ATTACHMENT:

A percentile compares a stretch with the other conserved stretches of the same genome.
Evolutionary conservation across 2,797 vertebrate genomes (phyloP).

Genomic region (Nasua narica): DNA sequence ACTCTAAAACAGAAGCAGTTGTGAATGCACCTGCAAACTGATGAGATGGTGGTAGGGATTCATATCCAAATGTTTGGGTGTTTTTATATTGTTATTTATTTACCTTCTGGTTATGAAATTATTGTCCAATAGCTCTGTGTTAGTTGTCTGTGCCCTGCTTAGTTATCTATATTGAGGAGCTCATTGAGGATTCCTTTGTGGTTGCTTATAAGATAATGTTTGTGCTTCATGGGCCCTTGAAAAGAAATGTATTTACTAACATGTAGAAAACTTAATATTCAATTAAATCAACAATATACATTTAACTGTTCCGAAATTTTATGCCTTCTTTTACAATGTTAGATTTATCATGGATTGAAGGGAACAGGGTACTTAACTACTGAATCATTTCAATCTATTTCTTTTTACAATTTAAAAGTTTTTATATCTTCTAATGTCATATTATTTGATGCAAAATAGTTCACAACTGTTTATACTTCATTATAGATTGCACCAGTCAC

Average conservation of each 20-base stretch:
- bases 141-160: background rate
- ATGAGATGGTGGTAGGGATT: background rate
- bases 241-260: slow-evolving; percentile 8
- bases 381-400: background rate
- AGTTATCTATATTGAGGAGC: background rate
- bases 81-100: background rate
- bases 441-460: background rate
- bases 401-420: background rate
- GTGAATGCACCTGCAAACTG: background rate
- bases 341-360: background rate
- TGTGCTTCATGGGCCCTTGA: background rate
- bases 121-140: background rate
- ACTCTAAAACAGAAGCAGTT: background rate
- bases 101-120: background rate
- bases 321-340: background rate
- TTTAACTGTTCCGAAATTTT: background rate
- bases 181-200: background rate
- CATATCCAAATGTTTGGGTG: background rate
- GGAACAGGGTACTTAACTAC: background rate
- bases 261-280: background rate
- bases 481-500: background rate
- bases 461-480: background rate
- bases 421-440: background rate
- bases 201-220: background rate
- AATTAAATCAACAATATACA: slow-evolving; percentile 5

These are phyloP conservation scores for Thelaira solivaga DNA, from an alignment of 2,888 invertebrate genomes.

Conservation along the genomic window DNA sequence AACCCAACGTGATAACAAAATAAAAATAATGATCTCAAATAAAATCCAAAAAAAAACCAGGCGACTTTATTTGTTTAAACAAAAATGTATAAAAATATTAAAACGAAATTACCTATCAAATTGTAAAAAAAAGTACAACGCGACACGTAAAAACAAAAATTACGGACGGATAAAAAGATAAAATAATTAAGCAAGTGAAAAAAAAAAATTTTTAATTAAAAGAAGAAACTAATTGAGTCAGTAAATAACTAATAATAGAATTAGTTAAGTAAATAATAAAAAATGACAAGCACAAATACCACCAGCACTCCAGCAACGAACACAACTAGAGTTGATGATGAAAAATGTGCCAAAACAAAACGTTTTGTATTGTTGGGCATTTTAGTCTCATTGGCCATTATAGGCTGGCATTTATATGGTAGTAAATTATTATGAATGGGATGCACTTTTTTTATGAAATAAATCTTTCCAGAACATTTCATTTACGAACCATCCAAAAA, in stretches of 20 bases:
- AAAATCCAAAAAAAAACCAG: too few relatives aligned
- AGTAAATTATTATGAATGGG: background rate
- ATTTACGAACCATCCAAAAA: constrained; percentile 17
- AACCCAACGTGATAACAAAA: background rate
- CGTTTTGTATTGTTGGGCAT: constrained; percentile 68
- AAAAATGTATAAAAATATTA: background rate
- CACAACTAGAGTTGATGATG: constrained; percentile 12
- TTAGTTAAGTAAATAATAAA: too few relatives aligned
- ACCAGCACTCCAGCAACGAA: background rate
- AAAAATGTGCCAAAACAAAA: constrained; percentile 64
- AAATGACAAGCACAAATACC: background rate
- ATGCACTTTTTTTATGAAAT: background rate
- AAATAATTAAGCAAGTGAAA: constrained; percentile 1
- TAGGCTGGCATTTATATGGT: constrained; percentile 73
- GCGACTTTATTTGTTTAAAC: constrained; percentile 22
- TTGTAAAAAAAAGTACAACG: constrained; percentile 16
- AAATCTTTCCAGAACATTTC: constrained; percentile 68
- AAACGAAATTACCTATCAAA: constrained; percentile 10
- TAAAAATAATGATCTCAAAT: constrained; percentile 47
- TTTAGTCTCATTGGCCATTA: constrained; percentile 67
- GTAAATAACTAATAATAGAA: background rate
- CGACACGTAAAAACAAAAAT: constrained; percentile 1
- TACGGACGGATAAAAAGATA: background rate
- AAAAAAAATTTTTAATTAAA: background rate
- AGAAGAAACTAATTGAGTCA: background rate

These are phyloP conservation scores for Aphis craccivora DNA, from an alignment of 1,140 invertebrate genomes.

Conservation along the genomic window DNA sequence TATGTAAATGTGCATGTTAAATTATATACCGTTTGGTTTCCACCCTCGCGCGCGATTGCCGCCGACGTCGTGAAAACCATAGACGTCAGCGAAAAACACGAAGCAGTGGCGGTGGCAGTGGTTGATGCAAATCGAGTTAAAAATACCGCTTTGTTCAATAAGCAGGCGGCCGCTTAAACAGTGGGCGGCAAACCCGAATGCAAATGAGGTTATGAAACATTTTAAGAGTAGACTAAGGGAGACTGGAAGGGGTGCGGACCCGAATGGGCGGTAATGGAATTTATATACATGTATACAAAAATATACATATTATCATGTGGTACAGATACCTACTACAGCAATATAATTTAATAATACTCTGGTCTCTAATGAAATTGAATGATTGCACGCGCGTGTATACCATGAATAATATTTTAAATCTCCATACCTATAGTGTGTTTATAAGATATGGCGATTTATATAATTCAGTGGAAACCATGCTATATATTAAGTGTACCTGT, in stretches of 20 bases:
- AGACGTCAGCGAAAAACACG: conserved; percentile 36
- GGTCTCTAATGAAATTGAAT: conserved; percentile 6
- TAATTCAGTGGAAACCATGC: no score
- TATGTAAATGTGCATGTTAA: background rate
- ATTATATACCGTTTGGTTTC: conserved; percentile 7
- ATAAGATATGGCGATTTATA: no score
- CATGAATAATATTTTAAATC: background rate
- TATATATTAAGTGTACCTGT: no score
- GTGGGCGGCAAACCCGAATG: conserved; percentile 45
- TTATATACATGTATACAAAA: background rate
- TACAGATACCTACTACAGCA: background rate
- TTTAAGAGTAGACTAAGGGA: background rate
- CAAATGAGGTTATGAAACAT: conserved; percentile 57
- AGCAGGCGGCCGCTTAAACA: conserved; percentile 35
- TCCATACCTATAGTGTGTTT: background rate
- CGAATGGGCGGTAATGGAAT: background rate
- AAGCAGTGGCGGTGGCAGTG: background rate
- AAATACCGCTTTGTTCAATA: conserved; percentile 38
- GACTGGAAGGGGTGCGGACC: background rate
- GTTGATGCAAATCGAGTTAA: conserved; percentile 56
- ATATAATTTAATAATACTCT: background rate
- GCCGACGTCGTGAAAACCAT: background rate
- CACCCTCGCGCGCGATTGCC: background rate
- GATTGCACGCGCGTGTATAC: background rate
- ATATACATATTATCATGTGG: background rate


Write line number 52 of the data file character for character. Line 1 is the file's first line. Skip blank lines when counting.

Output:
- GTAAATAACTAATAATAGAA: background rate